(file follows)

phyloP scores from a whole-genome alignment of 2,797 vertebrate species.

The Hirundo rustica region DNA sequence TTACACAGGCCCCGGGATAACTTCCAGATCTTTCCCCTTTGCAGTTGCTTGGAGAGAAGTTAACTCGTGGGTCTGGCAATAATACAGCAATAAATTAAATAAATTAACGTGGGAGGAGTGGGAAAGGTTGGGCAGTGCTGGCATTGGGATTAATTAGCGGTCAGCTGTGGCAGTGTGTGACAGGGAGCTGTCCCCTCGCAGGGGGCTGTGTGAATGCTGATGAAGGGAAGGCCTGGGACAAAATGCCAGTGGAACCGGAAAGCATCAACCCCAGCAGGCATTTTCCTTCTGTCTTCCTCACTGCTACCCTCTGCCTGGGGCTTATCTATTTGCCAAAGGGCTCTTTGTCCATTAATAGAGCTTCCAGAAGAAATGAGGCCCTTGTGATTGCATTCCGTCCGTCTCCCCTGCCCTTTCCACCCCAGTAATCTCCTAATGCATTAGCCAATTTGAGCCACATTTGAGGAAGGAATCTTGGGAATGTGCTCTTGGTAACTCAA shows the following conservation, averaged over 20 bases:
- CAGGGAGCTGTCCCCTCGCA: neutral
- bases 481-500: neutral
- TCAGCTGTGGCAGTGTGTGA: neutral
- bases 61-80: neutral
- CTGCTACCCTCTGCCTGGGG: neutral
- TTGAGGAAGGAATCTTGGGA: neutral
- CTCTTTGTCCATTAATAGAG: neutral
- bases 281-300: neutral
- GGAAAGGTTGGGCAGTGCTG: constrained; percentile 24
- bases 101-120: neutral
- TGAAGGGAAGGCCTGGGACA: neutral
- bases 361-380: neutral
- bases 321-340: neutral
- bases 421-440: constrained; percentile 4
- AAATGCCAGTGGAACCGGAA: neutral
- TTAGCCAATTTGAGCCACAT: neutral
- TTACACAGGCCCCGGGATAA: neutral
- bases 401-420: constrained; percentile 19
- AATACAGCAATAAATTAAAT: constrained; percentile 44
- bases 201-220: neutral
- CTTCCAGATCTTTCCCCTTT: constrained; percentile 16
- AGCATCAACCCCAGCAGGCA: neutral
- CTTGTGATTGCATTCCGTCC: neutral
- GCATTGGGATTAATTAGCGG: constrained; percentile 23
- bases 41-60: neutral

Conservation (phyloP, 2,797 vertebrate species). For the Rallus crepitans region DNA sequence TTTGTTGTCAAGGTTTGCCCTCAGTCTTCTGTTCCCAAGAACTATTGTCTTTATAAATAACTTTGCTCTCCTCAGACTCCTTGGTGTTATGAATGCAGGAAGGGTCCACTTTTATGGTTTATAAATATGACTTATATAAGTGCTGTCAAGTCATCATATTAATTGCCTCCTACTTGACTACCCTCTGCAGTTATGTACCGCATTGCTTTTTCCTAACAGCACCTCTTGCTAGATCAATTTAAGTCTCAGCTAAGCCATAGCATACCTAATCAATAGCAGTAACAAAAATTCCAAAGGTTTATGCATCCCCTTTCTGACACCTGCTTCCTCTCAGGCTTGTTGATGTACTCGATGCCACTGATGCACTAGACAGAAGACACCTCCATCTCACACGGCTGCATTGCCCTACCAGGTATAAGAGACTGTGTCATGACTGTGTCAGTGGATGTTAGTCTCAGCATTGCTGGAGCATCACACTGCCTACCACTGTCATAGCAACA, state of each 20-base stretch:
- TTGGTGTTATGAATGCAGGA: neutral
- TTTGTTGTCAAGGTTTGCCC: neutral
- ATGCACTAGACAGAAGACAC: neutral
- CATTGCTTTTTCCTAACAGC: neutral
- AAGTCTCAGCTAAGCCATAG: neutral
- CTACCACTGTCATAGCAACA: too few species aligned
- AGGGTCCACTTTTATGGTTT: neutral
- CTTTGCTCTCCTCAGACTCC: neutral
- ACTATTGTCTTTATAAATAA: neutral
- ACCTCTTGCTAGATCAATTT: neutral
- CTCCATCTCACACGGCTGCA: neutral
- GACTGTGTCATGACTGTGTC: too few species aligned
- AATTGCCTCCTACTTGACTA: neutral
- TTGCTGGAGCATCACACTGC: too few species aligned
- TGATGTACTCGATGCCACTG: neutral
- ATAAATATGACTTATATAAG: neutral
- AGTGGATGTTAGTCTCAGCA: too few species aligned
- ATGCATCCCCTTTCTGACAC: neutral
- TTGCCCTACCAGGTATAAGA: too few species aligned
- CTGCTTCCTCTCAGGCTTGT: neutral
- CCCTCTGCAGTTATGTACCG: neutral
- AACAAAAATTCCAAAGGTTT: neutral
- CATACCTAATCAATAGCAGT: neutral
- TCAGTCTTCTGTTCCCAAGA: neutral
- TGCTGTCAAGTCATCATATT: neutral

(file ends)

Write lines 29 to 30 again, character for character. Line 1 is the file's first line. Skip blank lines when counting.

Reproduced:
- TTGGTGTTATGAATGCAGGA: neutral
- TTTGTTGTCAAGGTTTGCCC: neutral